For Maker Faire I was in charge of fabricating a couple of geodesic domes. Because of that I had a few pieces of PVC pipe laying around. I've been experimenting with automating the process of milling things with the Handibot, and milling logos onto pipe seemed like the perfect project. The idea was to get the Handibot to mill logos down a long section of pipe automatically without me having to intervene. The results in this video below should speak for themselves:
If you're looking at the video and wondering how I did it, you're in luck... I'm about to explain the whole thing.
First, you're going to need a few things:
First, open up the Sketchup model. Near the top of the screen you'll see scene tabs that are labeled. Click trough those to get an idea of what the jig looks like. You can use the Tape Measure tool in Sketchup to measure this out to make your own.
Open up the Aspire file that was included in the download. When you get it open you'll see several things going on here....
First, there is a 3D pipe in there at the bottom. That was drawn in Sketchup, exported to STL, and then imported into Aspire. (Those files are in the Sketchup model directory) This allows us to project our carved toolpath onto the pipe's surface.
Next I drew a rectangle in Aspire that represented my scrap 2x4 that would be used to hold the pipe in place when the clamp is drawn down.
After that I drew a clamp in the released, and lock position.
Finally I copied the clamp onto a layer that's currently hidden so I could cut it out of some scrap.
Lastly I setup a toolpath that poked a hole where the clamp should be screwed into.
After you have that done, build the jig just like I have it in the Sketchup model. Place the Handibot onto it and screw it in place.
Then run the "center point" toolpath with a Vbit. That will peck a small hole into your material. This hole will show you where to screw that clamp you milled out of scrap.
After I did all that, I setup toolpaths for all the cuts, and the moves. You'll see in there that there are toolpaths for locking the clamp, unlocking the clamp, milling the logo, and sliding the pipe.
To move the clamps, I needed to move the tool without having the router on. You can accomplish this by manually editing the Shopbot code, but I wanted an easier way. Thankfully Brian from Ventric stepped up (as he usually does) and wrote a custom post processor to use for this project. The way he set this up is to turn off the router if you set your "spindle speed" to between 1 and 99.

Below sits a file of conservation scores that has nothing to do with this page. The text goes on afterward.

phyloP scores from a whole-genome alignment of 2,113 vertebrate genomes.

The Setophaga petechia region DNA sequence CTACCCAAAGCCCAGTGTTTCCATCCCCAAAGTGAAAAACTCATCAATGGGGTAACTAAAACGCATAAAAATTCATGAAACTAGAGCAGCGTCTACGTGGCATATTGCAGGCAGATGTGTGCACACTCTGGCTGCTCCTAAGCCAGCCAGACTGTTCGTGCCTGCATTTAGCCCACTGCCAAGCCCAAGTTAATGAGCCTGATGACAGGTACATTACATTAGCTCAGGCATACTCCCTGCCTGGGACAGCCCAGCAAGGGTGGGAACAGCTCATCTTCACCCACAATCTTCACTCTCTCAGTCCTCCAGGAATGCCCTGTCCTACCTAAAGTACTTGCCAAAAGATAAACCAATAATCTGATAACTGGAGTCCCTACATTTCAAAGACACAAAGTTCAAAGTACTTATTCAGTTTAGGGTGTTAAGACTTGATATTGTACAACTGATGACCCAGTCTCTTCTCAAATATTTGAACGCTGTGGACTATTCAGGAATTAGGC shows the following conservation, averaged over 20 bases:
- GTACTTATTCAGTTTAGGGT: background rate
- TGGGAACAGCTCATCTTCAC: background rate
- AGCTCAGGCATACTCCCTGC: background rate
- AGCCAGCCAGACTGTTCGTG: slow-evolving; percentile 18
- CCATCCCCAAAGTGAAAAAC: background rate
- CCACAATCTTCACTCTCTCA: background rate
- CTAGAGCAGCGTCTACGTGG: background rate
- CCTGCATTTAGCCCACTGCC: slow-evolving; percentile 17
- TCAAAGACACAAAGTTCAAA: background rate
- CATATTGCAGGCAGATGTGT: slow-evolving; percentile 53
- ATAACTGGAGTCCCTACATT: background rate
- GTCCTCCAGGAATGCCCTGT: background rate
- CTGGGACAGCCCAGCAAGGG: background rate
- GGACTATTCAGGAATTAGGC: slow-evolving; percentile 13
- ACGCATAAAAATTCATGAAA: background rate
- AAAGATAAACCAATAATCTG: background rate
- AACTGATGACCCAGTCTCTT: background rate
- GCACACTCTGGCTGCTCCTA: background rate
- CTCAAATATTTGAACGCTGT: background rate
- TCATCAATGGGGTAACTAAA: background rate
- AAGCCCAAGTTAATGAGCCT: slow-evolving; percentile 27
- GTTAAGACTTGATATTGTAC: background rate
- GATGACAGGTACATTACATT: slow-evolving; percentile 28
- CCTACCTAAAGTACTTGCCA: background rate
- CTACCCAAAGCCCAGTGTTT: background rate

This is a special post processor that can be found here. You'll need to copy it into your My Post Processors directory in Aspire. You can find that directory by using this guide. This is required to pull off this trick as you can see that any time I need to move something, in the toolpath I have my spindle speed set to 1. This means that on my Handibot the router won't be running so I can move clamps or slide pipes without turning them to sawdust. If you double click on my toolpaths you'll see that any "move" ones have a spindle speed of 1. That means when I use this custom post processor when those toolpaths are running the router will be off.
I saved the toolpaths out as two different files. One that locks the clamp. It's called "Lock Clamp" and the rest of the moves are called "After Lock Clamp"
You'll see in the script called "Call Actions.sbp" That the "Lock Clamp" action is called first. As you'll see in the video the Handibot will swing down and lock the clamp. Steps are lost because of the pressure that is needed to effectively lock the clamp causes the stepper motors to lose their place. That's why the next action is "XYZero.sbp". This XY action re-zeroes the tool using the proximity switches. This the exact ShopBot code that is used with you use the C3 command except I've removed the prompts, and the tool retracting up on Z. You can see the code differences here from the original. It's only two lines that are changed. I did this because the normal C3 code wants you to press OK when it's done, something that would have stopped the process from happening automatically. Also, since I was so close to the top end of Z, the C3 code pulling up on Z made me lose steps as I was near the physical top of the Z range of the tool.
After the tool is re-zeroed the milling begins. There is one milling pass with the tool on, and one with it off. This removes all the PVC hairs. After that the clamp is released, the pipe is slid over, and the process repeats indefinitely. I was able to let this run for hours without any intervention with a 10' pipe. Afterwards I just chopped off the logos in a chop saw and I was all set!
So there you have it, a totally automated PVC factory using the Handibot. I did this to make PVC pipe souvenirs for Maker Faire. For most people, I think this could be a great way to mill repeating things like circuit boards, or signs using the Handibot. This was an effective and relatively low tech solution. Anyone with a little patience should be able to pull this off with their Handibot.